- Availability: Because the DCS directly impacts the availability of the plant, the new modernization project and automation methods can reduce planned (changeover or scheduled downtime) and unplanned (equipment failures or material shortages) slowdowns.
- Optimization: Automation can be used to optimize the plant through reduced variability and overall improved performance. That kind of goal would leave lasting impressions on the management team and on company profits. Results could be obtained whether the modernization goals include improvements in throughput or quality, or reductions in key measures such as energy usage or operator performance.
Recently, Emerson worked with a global pharmaceutical company that was experiencing a high batch failure rate, low capacity usage, high materials consumption, and first-pass quality below targets. In planning with the end in mind, the company matched its actions to its key business driver: addressing patients’ needs. Availability and optimization would help the company achieve the highest quality product in the shortest time. It knew failures could be reduced by improved availability, and it saw that optimizing the process would improve its first-pass quality. So, it followed a three-phase approach including digital instrumentation and control retrofit, MPC application, batch automation, and recipe management.
The results, which included 800 consecutive batches without failure, a 33% increase in throughput, a 7% increase in first-pass quality and an 80% reduction in product release documentation, showed management that its decisions and actions were successful.
Actively manage project risk
Actively managing project risk is a function of early planning, technical ingenuity, and key stakeholder involvement. By tackling the project in phases (from defining scope to starting up), teams can compartmentalize risks involved. Teams have the most leverage in reducing risk in the beginning of a modernization project (see Figures 4 and 5).
In any automation project, there typically are three major constraints that a running plant must deal with: space, time, and budget.
- Space: Can new cabinets fit into existing rack rooms? How do we reconcile 30-year-old wiring practices efficiently and cost effectively without pulling new home-run cables?
- Time: Can we easily reconcile outdated field and cabinet wiring documentation against "as-found" instruments and marshalling systems? What is our cutover strategy? If shutdowns are required, what is the shortest length of time to complete the cutover to the new DCS and return to production?
- Budget: How much scope is possible within budget?
Early planning can assist with technology, project scoping, and execution decisions that affect all three of these areas, allowing the full benefits of new technology to be evaluated and maximize the potential for ROI.
For example, technology, such as electronic marshalling, can assist with space, time, and budget constraints. Some technologies allow field wiring of any signal type to be terminated anywhere and routed to any controller, which allows the project team to choose the most cost-effective location to cut over the system. The result is reduced total installed commissioned cost (TICC). In Emerson’s case studies, it has seen electronic marshalling reduce the TICC of a project by 15% to 20% (see Figure 6).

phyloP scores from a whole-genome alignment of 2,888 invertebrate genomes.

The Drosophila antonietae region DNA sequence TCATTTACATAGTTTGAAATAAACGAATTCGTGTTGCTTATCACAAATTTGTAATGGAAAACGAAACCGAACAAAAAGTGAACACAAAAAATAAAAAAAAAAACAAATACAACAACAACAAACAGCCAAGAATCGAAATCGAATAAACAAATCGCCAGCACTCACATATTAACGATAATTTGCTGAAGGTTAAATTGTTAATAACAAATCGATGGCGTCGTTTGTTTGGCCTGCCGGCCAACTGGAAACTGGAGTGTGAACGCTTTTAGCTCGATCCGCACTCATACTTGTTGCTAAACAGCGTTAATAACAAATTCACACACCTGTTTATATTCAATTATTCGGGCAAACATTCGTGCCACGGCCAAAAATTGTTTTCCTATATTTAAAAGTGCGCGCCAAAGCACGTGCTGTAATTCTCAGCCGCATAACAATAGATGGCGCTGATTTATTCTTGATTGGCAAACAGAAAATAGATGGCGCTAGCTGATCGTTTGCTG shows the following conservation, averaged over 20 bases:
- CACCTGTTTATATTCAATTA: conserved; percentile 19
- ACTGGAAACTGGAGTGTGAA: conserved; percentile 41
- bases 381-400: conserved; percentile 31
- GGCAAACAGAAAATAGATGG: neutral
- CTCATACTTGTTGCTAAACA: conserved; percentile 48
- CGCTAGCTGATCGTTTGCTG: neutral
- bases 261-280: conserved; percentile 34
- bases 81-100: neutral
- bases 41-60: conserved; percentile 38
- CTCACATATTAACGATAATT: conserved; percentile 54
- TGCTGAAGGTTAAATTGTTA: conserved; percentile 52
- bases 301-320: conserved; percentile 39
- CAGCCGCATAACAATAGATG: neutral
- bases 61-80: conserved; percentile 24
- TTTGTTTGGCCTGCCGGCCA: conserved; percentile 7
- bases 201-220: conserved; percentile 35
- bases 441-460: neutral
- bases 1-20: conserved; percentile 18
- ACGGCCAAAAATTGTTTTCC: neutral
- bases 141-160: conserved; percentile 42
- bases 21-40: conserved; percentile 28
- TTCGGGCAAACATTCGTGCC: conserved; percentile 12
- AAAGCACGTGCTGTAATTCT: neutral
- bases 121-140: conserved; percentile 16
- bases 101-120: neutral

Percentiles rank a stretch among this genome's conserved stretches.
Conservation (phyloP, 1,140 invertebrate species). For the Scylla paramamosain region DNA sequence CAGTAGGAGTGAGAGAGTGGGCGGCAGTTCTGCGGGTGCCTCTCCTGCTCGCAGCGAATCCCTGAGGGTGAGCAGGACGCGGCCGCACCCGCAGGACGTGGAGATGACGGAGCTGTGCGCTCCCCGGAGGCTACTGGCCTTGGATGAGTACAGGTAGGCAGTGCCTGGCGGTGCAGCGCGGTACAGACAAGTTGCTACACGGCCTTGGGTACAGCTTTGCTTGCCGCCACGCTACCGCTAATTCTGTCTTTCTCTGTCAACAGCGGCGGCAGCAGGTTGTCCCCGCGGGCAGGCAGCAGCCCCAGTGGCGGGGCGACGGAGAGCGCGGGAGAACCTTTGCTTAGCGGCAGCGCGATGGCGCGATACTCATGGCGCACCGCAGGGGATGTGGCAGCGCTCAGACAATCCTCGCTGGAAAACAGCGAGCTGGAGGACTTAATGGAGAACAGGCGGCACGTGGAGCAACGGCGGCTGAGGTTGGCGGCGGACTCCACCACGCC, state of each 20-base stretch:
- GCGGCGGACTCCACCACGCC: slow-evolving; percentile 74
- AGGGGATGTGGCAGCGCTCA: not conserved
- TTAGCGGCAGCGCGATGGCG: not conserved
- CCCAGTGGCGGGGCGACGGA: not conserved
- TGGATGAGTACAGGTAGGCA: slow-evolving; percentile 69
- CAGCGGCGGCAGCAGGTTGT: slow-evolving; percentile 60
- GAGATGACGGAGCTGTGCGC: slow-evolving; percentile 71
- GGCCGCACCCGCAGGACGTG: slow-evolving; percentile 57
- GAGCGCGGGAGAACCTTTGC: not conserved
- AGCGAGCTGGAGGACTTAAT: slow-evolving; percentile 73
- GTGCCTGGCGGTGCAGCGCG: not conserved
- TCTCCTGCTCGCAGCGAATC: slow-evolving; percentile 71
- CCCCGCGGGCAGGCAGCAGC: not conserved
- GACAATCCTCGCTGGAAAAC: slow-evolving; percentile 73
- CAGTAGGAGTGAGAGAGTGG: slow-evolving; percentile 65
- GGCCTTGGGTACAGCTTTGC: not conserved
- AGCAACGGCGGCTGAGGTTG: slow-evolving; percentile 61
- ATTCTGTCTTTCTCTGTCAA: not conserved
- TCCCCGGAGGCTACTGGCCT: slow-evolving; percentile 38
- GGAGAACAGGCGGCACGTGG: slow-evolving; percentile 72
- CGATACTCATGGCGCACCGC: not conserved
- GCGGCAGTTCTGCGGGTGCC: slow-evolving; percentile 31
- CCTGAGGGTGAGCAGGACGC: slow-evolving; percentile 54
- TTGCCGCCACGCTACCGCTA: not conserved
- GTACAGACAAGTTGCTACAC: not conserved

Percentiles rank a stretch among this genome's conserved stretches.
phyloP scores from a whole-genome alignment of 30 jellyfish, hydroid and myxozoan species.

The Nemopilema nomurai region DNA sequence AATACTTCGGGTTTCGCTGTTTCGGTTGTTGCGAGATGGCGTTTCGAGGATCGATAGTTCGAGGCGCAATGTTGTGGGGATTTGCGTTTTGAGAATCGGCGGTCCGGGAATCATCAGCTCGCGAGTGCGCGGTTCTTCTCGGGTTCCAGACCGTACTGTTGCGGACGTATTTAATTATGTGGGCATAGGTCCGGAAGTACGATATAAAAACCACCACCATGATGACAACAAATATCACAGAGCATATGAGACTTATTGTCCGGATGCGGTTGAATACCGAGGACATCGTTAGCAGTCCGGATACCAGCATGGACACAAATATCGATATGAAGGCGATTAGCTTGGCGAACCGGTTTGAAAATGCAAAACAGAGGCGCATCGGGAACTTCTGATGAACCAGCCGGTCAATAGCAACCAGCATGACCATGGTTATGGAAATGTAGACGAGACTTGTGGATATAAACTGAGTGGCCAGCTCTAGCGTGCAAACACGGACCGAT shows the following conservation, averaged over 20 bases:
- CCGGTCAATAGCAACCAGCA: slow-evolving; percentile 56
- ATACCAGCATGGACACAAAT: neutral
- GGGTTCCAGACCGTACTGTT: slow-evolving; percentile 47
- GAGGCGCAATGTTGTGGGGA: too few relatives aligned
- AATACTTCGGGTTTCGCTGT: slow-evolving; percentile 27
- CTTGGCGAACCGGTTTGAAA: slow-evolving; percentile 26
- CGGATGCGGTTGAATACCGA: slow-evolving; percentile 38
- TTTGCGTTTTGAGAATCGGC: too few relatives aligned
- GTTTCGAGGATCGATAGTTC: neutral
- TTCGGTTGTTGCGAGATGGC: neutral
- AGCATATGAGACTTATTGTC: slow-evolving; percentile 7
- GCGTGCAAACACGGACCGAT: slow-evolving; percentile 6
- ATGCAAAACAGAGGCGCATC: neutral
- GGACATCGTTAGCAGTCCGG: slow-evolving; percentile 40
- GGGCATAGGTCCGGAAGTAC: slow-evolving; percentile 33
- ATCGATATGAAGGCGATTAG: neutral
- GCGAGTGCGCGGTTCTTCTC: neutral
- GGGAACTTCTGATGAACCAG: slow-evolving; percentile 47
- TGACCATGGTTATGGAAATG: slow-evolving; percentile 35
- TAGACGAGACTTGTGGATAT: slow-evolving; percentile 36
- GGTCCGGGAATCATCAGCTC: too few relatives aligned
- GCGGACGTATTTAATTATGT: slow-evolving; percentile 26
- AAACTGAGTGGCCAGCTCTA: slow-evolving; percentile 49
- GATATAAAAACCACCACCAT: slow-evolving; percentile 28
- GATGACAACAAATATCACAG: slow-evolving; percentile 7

Risks can be managed by ensuring that operators are well trained and ready to use the system. Operators who are ready to start on day one significantly increase the performance of the plant. In fact, the operations group can be a valuable partner in early planning. It provides key insights on important efforts, constraints to work around, and behaviors required for operation and maintenance of a modern DCS.
Use a forward-engineering philosophy
Forward engineering leverages existing control strategies and parameter information from the legacy system while implementing complex loops using the capabilities of the modern system. In modernizing a DCS, project engineers provide the hooks to unlock the business value available in the new system.
The modernization team can allow for concepts, such as conditional alarming, as well as the use of an asset hierarchy for navigation/control/alarm management, and human-centered design in graphics. Applying forward engineering to its project, an Emerson customer recently successfully implemented a new DCS. The business results proved that operational improvements can arise from modernizing alarm management, operator graphics, and site documentation.
Specifically, this customer based its alarm philosophy on the ISA 18.2-2009: Management of Alarm Systems for the Process Industries standard and set alarm priorities based on impact to safety, community, environment, and financial loss. Its attention to detail in the modernization process eliminated many nuisance alarms and reduced its total DCS alarms significantly, thus improving operations availability and safety.
Obvious value leads to stronger management support
When a facility must improve productivity, process availability, and enterprise profits, modernization of the control system can provide the answer. Lasting differences can be made by taking advantage of today’s advances and creating more profitable operations.
Step up to deliver the value of a modernization project. The results can be well worth the effort in time, money, and individual value. Success lies in using best practice project methods. Begin with the end in mind, actively manage project risk, and use a forward-engineering philosophy. As seen at other enterprises, your migration project will bring strong returns.
Laurie Ben is the director of global modernization business development at Emerson. Aaron Crews is the director of global modernization solutions at Emerson.